What’s Behind This Improvement?
There are multiple factors behind the drastic shift in defensive success. Certain shifts in personnel – the temporary benching of Darnell Savage, for example – have contributed. There has been better execution, particularly in the secondary. As mentioned before, opposing offenses have not always been of the highest quality, especially up front. However, one of the biggest reasons for the defensive improvement seems to be schematic tweaks implemented over the bye.
An excellent piece recently written by Daire Carragher of Packer Report explores some of these shifts. Daire goes over several schematic adjustments in the post-bye defensive scheme, but perhaps the most important of these changes was the style of coverage being played by the defense. Daire explains that, according to PFF, Barry went from spending only 4% of snaps in Cover 2 before the bye week to 17.6% after the bye. They also began using Cover 6 – a hybrid of Quarters and Cover 2, with quarter zones played on one side of the field and a deep half played to the other – over 28% of the time after only playing it on only 7.7% of snaps before the bye.
There are multiple benefits to spending increased time in Cover 2, Cover 6, and their relatives (PFF is probably painting in broad strokes when they report these numbers). Obviously, two high safeties help prevent big plays and allow underneath defenders to play more aggressively. However, one of the great advantages of the two-high family of coverages is their versatility.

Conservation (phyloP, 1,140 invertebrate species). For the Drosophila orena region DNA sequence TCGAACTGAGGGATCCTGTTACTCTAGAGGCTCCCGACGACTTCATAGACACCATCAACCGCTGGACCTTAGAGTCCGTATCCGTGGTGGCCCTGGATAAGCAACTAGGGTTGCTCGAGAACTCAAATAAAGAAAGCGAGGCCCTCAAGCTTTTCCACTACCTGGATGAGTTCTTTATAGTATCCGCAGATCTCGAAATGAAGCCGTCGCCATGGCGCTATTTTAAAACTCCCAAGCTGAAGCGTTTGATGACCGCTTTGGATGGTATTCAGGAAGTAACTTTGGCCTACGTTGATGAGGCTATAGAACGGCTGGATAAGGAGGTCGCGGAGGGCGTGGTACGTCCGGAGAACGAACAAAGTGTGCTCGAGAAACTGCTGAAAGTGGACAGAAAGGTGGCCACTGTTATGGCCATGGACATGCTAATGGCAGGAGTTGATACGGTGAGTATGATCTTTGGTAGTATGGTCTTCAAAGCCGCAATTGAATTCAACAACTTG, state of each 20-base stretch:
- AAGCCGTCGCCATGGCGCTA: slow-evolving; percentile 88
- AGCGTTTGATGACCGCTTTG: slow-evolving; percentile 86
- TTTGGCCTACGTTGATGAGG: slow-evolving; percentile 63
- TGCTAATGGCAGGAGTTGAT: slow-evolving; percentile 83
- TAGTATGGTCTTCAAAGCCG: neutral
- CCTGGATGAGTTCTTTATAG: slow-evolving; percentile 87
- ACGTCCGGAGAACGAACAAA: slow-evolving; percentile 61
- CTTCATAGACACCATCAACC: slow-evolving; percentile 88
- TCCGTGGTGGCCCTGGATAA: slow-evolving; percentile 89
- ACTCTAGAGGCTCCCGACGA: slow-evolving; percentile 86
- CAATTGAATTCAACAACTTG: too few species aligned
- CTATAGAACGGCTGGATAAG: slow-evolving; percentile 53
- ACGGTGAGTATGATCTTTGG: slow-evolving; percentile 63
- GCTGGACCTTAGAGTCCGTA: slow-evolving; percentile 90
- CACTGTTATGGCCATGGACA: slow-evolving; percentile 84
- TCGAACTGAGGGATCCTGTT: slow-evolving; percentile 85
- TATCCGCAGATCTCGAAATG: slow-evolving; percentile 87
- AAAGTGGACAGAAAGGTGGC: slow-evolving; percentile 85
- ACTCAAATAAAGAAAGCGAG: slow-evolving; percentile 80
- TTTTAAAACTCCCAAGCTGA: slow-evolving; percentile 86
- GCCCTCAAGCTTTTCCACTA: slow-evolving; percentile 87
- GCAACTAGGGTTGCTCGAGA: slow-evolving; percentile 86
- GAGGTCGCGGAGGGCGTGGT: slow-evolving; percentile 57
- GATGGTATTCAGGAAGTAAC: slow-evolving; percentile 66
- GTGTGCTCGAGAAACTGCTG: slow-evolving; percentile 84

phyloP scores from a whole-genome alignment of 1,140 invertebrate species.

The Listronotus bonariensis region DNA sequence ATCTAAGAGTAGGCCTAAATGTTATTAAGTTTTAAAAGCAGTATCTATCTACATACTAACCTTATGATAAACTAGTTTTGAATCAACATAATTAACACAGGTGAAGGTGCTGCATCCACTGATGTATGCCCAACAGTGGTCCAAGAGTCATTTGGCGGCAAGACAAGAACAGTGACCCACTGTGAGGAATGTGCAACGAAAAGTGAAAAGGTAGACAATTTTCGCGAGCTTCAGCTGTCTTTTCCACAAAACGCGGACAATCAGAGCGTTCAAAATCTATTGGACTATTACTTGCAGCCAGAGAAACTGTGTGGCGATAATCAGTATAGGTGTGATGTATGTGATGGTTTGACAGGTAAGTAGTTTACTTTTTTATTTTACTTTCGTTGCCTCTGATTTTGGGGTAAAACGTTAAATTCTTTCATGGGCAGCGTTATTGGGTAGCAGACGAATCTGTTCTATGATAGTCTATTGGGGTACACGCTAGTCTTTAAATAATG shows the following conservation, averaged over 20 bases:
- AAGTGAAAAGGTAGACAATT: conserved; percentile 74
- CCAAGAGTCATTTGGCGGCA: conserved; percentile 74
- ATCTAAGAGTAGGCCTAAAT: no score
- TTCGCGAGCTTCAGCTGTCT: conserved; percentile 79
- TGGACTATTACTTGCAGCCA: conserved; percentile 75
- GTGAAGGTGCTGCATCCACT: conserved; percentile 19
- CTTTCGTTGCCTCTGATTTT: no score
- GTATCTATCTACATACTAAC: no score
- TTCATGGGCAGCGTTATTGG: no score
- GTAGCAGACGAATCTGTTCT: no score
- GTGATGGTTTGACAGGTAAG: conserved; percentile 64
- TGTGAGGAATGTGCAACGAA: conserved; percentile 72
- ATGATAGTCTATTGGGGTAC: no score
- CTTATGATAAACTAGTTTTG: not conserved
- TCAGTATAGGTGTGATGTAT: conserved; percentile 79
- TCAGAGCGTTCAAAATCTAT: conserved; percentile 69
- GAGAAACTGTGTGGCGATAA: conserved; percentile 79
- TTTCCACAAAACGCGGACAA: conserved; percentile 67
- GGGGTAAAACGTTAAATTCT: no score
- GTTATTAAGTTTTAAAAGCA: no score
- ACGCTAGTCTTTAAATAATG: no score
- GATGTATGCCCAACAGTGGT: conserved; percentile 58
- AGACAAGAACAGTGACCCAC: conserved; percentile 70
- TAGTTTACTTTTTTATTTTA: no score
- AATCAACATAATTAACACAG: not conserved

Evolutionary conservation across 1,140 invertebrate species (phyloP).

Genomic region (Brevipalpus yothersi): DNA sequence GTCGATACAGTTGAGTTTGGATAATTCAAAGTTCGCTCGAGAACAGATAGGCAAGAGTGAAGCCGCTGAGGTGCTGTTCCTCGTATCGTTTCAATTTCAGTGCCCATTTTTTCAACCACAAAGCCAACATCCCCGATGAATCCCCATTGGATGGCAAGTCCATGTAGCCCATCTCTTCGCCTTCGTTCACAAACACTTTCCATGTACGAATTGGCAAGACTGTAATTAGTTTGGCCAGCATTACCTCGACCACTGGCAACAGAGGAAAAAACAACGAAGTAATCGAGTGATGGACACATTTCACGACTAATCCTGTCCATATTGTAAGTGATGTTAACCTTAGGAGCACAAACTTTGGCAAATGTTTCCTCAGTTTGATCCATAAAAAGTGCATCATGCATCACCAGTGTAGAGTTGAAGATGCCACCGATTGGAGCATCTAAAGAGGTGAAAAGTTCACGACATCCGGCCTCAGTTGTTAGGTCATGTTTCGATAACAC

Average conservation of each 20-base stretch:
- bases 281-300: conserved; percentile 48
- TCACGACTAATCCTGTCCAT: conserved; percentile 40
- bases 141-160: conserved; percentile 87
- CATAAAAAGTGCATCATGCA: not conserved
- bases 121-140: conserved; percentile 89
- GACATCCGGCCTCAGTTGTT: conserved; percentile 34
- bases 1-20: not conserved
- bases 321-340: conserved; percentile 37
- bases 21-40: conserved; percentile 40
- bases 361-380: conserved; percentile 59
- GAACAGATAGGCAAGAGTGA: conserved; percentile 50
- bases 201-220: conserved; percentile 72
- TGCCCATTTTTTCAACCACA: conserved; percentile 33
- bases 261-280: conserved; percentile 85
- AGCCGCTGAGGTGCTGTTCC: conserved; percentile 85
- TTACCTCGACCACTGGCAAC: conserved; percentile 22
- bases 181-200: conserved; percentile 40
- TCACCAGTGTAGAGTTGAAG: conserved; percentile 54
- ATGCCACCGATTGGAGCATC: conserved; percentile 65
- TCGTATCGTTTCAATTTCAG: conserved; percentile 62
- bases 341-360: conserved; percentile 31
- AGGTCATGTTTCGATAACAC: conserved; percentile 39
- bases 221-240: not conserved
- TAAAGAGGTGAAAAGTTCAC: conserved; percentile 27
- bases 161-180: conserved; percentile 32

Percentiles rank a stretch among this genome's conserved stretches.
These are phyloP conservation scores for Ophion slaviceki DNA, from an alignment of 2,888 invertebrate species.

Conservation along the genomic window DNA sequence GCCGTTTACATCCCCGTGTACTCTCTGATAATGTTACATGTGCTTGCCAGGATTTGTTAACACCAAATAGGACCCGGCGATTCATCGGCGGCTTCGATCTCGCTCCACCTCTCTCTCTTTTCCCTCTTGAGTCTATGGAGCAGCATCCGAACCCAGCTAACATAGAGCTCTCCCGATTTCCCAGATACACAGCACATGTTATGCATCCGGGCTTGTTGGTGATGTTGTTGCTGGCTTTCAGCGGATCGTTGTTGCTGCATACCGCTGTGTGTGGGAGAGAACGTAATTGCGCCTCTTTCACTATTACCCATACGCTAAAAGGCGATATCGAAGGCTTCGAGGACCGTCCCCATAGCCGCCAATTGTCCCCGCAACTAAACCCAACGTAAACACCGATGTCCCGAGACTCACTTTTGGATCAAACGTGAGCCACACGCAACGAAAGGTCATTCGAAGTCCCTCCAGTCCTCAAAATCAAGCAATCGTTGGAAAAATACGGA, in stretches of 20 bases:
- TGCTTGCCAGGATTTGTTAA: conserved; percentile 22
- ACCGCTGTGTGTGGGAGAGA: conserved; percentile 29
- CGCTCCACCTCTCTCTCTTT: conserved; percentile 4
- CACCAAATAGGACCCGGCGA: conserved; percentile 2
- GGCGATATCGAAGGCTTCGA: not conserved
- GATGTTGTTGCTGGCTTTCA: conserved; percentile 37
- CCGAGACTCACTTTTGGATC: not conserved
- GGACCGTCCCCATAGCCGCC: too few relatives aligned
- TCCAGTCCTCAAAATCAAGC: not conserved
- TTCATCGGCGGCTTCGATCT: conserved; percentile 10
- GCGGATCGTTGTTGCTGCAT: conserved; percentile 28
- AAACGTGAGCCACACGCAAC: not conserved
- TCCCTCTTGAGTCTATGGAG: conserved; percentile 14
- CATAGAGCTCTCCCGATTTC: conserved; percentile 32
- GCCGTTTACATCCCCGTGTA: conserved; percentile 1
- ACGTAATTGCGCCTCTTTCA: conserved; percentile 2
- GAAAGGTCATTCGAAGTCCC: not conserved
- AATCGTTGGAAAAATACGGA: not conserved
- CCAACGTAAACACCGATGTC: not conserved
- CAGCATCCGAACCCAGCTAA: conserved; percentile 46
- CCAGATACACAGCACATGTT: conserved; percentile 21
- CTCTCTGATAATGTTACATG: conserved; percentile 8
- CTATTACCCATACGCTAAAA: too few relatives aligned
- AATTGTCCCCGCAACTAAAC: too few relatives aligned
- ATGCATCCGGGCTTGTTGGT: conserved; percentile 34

Because the defensive structure is effectively split in half, defensive coordinators can mix and match coverage variations on demand. If you are worried about crossing routes coming from the strength of the formation, you can play Cover 8 – half-quarter-quarter with the Cover 2 side to the passing strength – putting a more aggressive Quarters safety in position to rob those routes coming across the field. If you want to get multiple eyes on a star receiver that the opponent is trying to put in advantageous situations, such as the isolated receiver spot in 3×1, you can play Cover 6 with the half-field zone to the single receiver side.